open and visible, rather than opening new areas for research.

Researchers in Egypt Post Daily Discoveries on Web


For the fourth year, Johns Hopkins University will once again bring the
university's annual Egyptian dig to the World Wide Web. The daily
progress reports and photographs of the excavation at the Precinct of the
Goddess Mut in Luxor, Egypt, are expected to be posted online beginning
this week, and will continue for the rest of the month. The web address is For the 10th year Betsy Bryan and
Alexander Badawy, Professors of Egyptian Art and Archaeology, will lead the two and one-half month excavation. They will be assisted during January by
a team of three undergraduates and 10 graduate students. Each evening,
after a full day of fieldwork and after shooting dozens of digital photos,
the university photographer will review the day's discoveries and choose
about 10 to 15 images to post on the cite. Bryan composes captions and
summaries, which are then e-mailed with the photos to the university's
Homewood campus in Baltimore, where the site is assembled. The Web site
will include an aerial view of the site, a reference map, and background on
the temple. This is the fourth year daily updates will be posted online
and the fourth year Bryan's group is exploring the area surrounding the
Temple of Mut at South Karnak. Through a combination of excavation and
examination of carved inscriptions and relief scenes on the temple's
sandstone blocks, the group aims to determine what the temple looked like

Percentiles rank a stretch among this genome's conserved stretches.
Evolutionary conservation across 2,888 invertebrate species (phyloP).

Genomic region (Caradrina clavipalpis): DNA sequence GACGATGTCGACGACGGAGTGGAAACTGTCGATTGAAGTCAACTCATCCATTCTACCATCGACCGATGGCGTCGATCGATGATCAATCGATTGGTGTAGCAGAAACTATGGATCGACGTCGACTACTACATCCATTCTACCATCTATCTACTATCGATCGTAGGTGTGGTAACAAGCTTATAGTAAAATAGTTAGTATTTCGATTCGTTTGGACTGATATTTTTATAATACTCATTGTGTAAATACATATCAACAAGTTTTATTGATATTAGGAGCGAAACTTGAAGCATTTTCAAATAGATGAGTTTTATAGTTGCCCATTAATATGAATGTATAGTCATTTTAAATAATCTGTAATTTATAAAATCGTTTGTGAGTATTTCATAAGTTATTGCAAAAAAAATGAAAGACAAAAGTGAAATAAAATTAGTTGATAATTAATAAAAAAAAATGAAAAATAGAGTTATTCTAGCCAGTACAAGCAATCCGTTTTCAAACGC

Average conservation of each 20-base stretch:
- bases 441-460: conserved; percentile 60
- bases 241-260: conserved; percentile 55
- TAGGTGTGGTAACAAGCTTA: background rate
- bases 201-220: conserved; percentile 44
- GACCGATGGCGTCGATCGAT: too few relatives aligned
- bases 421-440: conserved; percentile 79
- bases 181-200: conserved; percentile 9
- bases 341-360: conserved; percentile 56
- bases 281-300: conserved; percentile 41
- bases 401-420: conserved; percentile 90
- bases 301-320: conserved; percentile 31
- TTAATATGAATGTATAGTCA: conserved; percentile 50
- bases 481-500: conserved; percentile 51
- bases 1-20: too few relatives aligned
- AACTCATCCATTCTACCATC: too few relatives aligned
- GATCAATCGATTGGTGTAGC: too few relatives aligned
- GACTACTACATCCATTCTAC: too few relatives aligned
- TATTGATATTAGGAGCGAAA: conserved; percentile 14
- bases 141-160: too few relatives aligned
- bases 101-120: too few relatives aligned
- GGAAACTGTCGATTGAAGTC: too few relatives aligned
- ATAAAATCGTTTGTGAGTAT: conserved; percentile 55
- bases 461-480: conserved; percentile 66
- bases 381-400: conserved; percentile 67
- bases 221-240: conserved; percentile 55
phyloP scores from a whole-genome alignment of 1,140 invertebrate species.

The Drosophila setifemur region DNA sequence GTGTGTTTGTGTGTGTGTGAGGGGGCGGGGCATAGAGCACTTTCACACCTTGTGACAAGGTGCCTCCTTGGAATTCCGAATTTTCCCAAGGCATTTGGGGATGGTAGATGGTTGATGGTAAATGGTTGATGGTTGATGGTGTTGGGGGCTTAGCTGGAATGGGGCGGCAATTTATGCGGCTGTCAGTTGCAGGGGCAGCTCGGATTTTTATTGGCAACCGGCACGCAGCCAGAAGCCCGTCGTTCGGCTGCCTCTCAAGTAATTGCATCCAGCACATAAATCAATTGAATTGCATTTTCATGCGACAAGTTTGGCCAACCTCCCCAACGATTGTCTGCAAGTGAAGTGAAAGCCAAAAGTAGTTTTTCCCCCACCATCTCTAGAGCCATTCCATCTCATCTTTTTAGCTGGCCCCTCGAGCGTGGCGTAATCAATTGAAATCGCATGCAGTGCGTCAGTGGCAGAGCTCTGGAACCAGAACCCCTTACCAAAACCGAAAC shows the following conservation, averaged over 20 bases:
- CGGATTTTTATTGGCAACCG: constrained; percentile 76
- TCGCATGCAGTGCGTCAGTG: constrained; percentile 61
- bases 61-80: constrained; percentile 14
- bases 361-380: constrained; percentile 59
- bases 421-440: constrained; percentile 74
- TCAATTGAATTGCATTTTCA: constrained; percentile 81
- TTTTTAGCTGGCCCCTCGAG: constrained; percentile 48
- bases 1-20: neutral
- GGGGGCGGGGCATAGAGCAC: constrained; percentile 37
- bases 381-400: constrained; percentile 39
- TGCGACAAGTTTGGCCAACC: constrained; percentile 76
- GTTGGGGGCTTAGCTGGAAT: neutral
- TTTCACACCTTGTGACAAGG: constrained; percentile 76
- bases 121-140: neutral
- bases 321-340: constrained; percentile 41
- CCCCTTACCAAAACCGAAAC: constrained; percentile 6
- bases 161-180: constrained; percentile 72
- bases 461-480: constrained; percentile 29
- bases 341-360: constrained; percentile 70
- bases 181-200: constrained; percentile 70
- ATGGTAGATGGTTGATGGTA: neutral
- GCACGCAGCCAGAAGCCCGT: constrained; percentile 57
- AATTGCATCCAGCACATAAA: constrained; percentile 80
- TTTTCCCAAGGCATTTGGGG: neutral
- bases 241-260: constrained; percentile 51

between 1500 and 1200 B.C. The Johns Hopkins team will continue to explore
the temple's gateway as well as the ancient brick houses behind the
temple's sacred lake, searching for clues to the daily lives of ancient

Ancient Ship, Other Discoveries Unearthed in Naples


Our final story is from Naples, Italy, where archaeologists have discovered
a Roman ship and hundreds of amphorae dating to the second century AD
during excavation works for a new subway. The 40 foot deep digging turned
up wooden pieces belonging to piers in the one-time port, as well as intact
amphorae and other ceramic pieces, believed to have fallen off the ships
while being unloaded. Amphorae are slender, two-handled terracotta storage
containers popular in Roman times to ship or store wine, condiments and
other popular items. The 30-foot vessel sank in the second century. It is
expected to be well preserved, thanks to the silt that created an airless
environment that prevented decomposition. Over the course of the
centuries, waves of mud, silt and landslides from surrounding hills have
filled up the basin and created a swamp. It will take months to extract it
from the mud. The discoveries were the latest to emerge from the
excavation works. Elsewhere in the city, the digging has turned up remnants
of a building also dating to the Roman Empire, which is still being
excavated, and a 12th century fountain.

That wraps up the news for this week!
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I’m Laura Pettigrew and I’ll see you next week!